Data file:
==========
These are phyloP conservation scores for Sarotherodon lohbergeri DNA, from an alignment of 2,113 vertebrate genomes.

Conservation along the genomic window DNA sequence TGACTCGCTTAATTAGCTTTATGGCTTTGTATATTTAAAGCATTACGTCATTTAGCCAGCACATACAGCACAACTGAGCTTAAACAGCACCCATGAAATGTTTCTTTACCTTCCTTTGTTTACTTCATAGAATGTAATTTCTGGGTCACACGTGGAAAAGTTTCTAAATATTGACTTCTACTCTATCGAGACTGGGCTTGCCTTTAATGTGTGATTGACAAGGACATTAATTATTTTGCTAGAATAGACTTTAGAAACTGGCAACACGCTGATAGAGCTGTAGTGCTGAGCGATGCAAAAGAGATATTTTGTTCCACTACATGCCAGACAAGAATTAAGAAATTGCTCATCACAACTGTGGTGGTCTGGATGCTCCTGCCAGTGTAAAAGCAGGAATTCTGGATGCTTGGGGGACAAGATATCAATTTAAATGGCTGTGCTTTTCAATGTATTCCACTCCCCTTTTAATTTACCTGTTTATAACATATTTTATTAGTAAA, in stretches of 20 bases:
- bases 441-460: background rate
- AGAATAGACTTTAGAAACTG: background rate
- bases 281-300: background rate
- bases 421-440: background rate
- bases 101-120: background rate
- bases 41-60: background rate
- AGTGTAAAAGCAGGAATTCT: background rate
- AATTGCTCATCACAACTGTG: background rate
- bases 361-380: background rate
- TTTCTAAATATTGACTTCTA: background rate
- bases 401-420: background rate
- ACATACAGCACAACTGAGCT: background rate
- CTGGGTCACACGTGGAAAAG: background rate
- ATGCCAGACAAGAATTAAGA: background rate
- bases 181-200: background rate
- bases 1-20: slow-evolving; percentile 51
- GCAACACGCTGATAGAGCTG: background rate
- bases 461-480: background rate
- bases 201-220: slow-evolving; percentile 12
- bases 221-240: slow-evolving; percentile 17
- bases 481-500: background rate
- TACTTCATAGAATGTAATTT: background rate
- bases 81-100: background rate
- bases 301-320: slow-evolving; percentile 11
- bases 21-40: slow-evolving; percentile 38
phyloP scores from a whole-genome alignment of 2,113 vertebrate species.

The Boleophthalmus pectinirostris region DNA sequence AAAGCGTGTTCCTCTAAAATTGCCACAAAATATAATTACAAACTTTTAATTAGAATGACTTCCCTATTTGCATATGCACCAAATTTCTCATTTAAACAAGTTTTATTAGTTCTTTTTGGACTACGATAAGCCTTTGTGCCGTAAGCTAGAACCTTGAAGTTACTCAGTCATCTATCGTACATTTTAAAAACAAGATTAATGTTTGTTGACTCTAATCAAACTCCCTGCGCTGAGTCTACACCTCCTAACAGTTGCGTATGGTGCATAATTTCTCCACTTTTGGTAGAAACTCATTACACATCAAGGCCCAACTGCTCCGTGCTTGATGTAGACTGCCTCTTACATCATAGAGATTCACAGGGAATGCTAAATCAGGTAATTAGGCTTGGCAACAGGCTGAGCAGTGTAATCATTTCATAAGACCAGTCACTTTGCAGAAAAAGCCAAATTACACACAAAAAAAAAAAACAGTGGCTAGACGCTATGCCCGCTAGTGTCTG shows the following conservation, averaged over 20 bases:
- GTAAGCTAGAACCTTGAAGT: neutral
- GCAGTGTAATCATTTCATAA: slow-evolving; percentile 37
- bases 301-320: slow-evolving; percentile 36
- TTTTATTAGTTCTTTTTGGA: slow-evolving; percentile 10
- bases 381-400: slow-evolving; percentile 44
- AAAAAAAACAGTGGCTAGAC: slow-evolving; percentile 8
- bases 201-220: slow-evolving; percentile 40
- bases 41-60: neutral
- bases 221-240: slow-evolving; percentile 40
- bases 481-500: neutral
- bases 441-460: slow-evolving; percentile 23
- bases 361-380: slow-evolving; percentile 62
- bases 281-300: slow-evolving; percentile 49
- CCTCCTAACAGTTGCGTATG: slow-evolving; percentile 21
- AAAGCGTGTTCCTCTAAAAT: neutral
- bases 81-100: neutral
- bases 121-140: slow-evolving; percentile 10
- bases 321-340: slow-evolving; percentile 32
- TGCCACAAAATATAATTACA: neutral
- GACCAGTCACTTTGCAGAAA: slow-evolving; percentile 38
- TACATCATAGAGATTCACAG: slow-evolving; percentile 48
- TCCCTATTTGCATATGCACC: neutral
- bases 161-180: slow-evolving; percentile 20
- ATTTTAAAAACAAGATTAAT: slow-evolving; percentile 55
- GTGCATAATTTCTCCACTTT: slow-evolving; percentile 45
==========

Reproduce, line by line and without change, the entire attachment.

These are phyloP conservation scores for Sarotherodon lohbergeri DNA, from an alignment of 2,113 vertebrate genomes.

Conservation along the genomic window DNA sequence TGACTCGCTTAATTAGCTTTATGGCTTTGTATATTTAAAGCATTACGTCATTTAGCCAGCACATACAGCACAACTGAGCTTAAACAGCACCCATGAAATGTTTCTTTACCTTCCTTTGTTTACTTCATAGAATGTAATTTCTGGGTCACACGTGGAAAAGTTTCTAAATATTGACTTCTACTCTATCGAGACTGGGCTTGCCTTTAATGTGTGATTGACAAGGACATTAATTATTTTGCTAGAATAGACTTTAGAAACTGGCAACACGCTGATAGAGCTGTAGTGCTGAGCGATGCAAAAGAGATATTTTGTTCCACTACATGCCAGACAAGAATTAAGAAATTGCTCATCACAACTGTGGTGGTCTGGATGCTCCTGCCAGTGTAAAAGCAGGAATTCTGGATGCTTGGGGGACAAGATATCAATTTAAATGGCTGTGCTTTTCAATGTATTCCACTCCCCTTTTAATTTACCTGTTTATAACATATTTTATTAGTAAA, in stretches of 20 bases:
- bases 441-460: background rate
- AGAATAGACTTTAGAAACTG: background rate
- bases 281-300: background rate
- bases 421-440: background rate
- bases 101-120: background rate
- bases 41-60: background rate
- AGTGTAAAAGCAGGAATTCT: background rate
- AATTGCTCATCACAACTGTG: background rate
- bases 361-380: background rate
- TTTCTAAATATTGACTTCTA: background rate
- bases 401-420: background rate
- ACATACAGCACAACTGAGCT: background rate
- CTGGGTCACACGTGGAAAAG: background rate
- ATGCCAGACAAGAATTAAGA: background rate
- bases 181-200: background rate
- bases 1-20: slow-evolving; percentile 51
- GCAACACGCTGATAGAGCTG: background rate
- bases 461-480: background rate
- bases 201-220: slow-evolving; percentile 12
- bases 221-240: slow-evolving; percentile 17
- bases 481-500: background rate
- TACTTCATAGAATGTAATTT: background rate
- bases 81-100: background rate
- bases 301-320: slow-evolving; percentile 11
- bases 21-40: slow-evolving; percentile 38
phyloP scores from a whole-genome alignment of 2,113 vertebrate species.

The Boleophthalmus pectinirostris region DNA sequence AAAGCGTGTTCCTCTAAAATTGCCACAAAATATAATTACAAACTTTTAATTAGAATGACTTCCCTATTTGCATATGCACCAAATTTCTCATTTAAACAAGTTTTATTAGTTCTTTTTGGACTACGATAAGCCTTTGTGCCGTAAGCTAGAACCTTGAAGTTACTCAGTCATCTATCGTACATTTTAAAAACAAGATTAATGTTTGTTGACTCTAATCAAACTCCCTGCGCTGAGTCTACACCTCCTAACAGTTGCGTATGGTGCATAATTTCTCCACTTTTGGTAGAAACTCATTACACATCAAGGCCCAACTGCTCCGTGCTTGATGTAGACTGCCTCTTACATCATAGAGATTCACAGGGAATGCTAAATCAGGTAATTAGGCTTGGCAACAGGCTGAGCAGTGTAATCATTTCATAAGACCAGTCACTTTGCAGAAAAAGCCAAATTACACACAAAAAAAAAAAACAGTGGCTAGACGCTATGCCCGCTAGTGTCTG shows the following conservation, averaged over 20 bases:
- GTAAGCTAGAACCTTGAAGT: neutral
- GCAGTGTAATCATTTCATAA: slow-evolving; percentile 37
- bases 301-320: slow-evolving; percentile 36
- TTTTATTAGTTCTTTTTGGA: slow-evolving; percentile 10
- bases 381-400: slow-evolving; percentile 44
- AAAAAAAACAGTGGCTAGAC: slow-evolving; percentile 8
- bases 201-220: slow-evolving; percentile 40
- bases 41-60: neutral
- bases 221-240: slow-evolving; percentile 40
- bases 481-500: neutral
- bases 441-460: slow-evolving; percentile 23
- bases 361-380: slow-evolving; percentile 62
- bases 281-300: slow-evolving; percentile 49
- CCTCCTAACAGTTGCGTATG: slow-evolving; percentile 21
- AAAGCGTGTTCCTCTAAAAT: neutral
- bases 81-100: neutral
- bases 121-140: slow-evolving; percentile 10
- bases 321-340: slow-evolving; percentile 32
- TGCCACAAAATATAATTACA: neutral
- GACCAGTCACTTTGCAGAAA: slow-evolving; percentile 38
- TACATCATAGAGATTCACAG: slow-evolving; percentile 48
- TCCCTATTTGCATATGCACC: neutral
- bases 161-180: slow-evolving; percentile 20
- ATTTTAAAAACAAGATTAAT: slow-evolving; percentile 55
- GTGCATAATTTCTCCACTTT: slow-evolving; percentile 45